The recent release of the ‘Twitter Files’ revealed how government agencies, Big Tech, media, and academia colluded in an effort to police online content, and censor dissenting voices to create a false perception of consensus.
I go more in-depth on this massive censorship machine and the relationship between Big tech, media and several federal agencies that have orchestrated it in the article below for those who are interested.
Shame and Ridicule Ensues
The shaming started right from the start of the pandemic. On Twitter, #covidiot started to trend on the evening of March 22, 2020, and by the time the night was over thousands of tweets had co-opted the hashtag to denounce poor public health practices.
Words like selfish dumbfucks, village idiots, flat earther, inbred trash, negative IQ, and more became quite common. It was sad to see. People encouraged hospitals to not provide care for anybody who opposed what we were being told by the government.
That is how quickly the masses can be made to believe something, especially when massive amounts of fear and propaganda are used to paint a misleading picture that’s far from the truth.
It’s discouraging to see how quickly we can turn on our fellow citizens.
A piece written by Gabrielle Bauer, titled “Those Who Chose Shaming Over Science” explains,
“From the earliest days of the pandemic, something deep inside me – in my soul, if you will – recoiled from the political and public response to the virus. Nothing about it felt right or strong or true. This was not just an epidemiological crisis, but a societal one, so why were we listening exclusively to some select epidemiologists? Where were the mental health experts? The child development specialists? The historians? The economists? And why were our political leaders encouraging fear rather than calm?
The questions that troubled me the most had less to do with epidemiology than with ethics: Was it fair to require the greatest sacrifice from the youngest members of society, who stood to suffer the most from the restrictions? Should civil liberties simply disappear during a pandemic, or did we need to balance public safety with human rights? Unschooled in the ways of online warriors, I assumed the Internet would allow me to engage in “productive discussions” about these issues. So I hopped online, and the rest was hysteria.”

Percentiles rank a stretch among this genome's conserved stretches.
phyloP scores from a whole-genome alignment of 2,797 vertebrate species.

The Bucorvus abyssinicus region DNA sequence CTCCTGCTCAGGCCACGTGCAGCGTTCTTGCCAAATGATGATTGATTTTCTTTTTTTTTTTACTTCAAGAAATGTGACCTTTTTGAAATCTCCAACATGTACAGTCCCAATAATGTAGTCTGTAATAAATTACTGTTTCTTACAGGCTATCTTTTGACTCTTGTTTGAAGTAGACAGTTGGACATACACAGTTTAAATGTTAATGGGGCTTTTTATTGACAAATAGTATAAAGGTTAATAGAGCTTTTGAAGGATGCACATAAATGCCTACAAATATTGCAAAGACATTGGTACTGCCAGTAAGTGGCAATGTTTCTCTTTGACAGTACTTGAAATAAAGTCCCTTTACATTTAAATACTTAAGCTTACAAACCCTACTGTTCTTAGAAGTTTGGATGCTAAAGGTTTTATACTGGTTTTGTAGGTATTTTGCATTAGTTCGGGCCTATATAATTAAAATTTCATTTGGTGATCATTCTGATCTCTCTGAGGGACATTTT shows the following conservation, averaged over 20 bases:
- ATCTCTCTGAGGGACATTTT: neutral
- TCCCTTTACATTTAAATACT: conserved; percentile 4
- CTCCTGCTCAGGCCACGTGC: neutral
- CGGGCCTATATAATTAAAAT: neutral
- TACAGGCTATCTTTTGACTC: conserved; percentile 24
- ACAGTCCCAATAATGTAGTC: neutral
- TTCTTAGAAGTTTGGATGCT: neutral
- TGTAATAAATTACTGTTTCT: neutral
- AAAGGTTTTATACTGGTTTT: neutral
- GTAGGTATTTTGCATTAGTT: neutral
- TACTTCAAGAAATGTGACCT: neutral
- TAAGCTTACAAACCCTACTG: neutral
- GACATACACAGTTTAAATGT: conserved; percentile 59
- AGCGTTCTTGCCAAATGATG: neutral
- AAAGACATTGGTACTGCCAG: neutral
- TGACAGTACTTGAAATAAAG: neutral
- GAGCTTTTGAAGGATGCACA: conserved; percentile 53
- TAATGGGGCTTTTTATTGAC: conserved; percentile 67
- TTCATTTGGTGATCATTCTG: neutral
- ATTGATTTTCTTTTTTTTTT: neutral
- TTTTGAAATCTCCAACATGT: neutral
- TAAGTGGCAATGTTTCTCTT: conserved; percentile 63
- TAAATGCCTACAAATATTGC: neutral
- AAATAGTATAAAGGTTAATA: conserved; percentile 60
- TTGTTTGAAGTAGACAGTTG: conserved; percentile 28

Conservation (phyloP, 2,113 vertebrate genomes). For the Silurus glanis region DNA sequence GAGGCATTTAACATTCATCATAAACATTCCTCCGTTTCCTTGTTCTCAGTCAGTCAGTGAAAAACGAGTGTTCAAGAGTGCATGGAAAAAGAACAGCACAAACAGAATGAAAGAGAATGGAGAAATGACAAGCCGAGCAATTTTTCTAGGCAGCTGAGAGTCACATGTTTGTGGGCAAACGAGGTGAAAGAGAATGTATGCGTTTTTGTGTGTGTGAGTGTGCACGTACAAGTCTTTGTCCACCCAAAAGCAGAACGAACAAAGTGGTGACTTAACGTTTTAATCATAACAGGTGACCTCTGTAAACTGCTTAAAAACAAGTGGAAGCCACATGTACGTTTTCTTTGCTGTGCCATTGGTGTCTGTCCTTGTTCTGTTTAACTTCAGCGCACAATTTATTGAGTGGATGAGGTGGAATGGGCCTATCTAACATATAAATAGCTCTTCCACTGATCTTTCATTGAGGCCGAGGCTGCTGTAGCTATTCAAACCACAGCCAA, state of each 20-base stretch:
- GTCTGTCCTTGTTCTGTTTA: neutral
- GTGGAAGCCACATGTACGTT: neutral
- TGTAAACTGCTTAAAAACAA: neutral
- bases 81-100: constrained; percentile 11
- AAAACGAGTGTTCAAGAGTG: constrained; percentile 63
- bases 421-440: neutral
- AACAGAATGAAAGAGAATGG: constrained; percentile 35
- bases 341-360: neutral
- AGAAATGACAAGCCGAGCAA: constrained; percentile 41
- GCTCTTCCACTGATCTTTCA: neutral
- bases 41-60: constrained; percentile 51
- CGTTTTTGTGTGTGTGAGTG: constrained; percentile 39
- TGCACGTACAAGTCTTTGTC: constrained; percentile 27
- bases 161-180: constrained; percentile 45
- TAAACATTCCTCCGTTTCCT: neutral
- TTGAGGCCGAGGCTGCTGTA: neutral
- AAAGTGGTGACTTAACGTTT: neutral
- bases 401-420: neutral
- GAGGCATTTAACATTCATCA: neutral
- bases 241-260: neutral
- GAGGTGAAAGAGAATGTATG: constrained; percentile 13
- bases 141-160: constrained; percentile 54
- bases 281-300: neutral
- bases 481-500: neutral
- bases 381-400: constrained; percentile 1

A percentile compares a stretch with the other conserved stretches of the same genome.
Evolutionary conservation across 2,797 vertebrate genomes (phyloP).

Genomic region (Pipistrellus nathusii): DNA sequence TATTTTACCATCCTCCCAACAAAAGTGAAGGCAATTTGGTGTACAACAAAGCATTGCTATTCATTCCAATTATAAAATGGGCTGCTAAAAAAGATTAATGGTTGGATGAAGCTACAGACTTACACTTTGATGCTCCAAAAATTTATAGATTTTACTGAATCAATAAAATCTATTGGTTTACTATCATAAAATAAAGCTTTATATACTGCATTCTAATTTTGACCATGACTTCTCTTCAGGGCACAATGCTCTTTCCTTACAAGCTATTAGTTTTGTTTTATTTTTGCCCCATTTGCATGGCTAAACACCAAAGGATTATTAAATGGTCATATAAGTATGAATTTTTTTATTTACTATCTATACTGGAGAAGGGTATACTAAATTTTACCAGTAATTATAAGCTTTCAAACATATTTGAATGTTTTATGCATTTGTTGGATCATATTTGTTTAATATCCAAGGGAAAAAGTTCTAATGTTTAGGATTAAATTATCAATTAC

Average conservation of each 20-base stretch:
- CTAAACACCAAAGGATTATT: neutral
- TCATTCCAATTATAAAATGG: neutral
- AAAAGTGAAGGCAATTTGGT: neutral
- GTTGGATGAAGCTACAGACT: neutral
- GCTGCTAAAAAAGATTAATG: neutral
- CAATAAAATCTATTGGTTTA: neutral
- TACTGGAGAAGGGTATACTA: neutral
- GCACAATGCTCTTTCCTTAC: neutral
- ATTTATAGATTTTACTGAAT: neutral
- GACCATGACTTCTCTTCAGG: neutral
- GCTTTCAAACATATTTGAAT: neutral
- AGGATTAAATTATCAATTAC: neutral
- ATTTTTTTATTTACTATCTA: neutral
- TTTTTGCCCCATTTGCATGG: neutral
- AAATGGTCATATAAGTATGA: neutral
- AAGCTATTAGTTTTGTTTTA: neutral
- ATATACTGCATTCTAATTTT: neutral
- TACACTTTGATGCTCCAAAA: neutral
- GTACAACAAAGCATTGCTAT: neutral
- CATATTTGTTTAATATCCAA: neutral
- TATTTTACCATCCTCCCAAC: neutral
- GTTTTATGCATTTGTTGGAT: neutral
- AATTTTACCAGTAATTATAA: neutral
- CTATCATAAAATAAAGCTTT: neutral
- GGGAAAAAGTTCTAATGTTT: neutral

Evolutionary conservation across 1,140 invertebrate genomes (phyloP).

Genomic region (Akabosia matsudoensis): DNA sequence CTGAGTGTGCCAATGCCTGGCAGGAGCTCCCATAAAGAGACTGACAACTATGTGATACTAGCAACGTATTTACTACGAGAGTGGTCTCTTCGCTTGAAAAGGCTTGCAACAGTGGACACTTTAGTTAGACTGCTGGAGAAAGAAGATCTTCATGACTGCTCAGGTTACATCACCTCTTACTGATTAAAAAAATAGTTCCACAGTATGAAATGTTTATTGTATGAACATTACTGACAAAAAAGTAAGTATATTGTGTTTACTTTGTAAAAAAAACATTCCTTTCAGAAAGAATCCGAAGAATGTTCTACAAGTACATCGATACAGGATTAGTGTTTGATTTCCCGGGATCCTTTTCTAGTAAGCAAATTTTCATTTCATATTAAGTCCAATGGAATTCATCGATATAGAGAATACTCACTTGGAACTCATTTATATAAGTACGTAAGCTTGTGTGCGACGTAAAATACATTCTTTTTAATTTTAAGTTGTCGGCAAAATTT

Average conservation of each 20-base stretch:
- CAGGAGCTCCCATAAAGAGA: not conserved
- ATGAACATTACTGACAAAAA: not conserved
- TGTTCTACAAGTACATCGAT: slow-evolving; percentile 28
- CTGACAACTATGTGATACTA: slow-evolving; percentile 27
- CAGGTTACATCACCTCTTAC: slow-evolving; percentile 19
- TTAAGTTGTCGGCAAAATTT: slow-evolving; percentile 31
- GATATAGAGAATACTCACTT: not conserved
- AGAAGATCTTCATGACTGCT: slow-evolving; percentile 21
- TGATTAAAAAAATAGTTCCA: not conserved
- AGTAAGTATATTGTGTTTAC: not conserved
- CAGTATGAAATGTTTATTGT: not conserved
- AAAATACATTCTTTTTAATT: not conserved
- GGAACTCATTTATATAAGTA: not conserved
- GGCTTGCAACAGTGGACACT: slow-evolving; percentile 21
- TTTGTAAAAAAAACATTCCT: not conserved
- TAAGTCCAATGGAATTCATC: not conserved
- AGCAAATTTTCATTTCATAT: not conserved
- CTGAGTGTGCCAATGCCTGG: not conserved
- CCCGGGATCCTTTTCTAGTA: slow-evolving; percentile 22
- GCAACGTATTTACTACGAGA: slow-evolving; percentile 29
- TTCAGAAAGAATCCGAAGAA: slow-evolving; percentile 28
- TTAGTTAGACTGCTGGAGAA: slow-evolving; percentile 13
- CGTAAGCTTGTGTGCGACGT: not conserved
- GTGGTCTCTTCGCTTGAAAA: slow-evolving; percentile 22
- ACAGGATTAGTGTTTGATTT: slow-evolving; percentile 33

When I talk about shame and ridicule, I like to point to a paper I’ve cited in many of my articles from several researchers from academic institutions in the United Kingdom, United States and Canada.
“Public and political discourse quickly normalized stigma against people who remain unvaccinated, often woven into the tone and framing of media articles; for example, a popular news outlet compiled a list of “notable anti-vaxxers who have died from COVID-19” (Savulescu and Giubilini, 2021). Political leaders have singled out the unvaccinated, blaming them for: the continuation of the pandemic; stress on hospital capacity; the emergence of new variants; driving transmission to vaccinated individuals; and the necessity of ongoing lockdowns, masks, school closures and other restrictive measures.
Political rhetoric has descended into moralizing, scapegoating, blaming and condescending language using pejorative terms and actively promoting stigma and discrimination as tools to increase vaccination.
This has become socially acceptable among many vaccinated individuals and pro-vaccine groups as well as the public at large. The effect is to further polarize society – physically and psychologically – with limited discussion as to the reasons why people remain unvaccinated.“
So, the next time you hear the words “scientific consensus.” Remember this article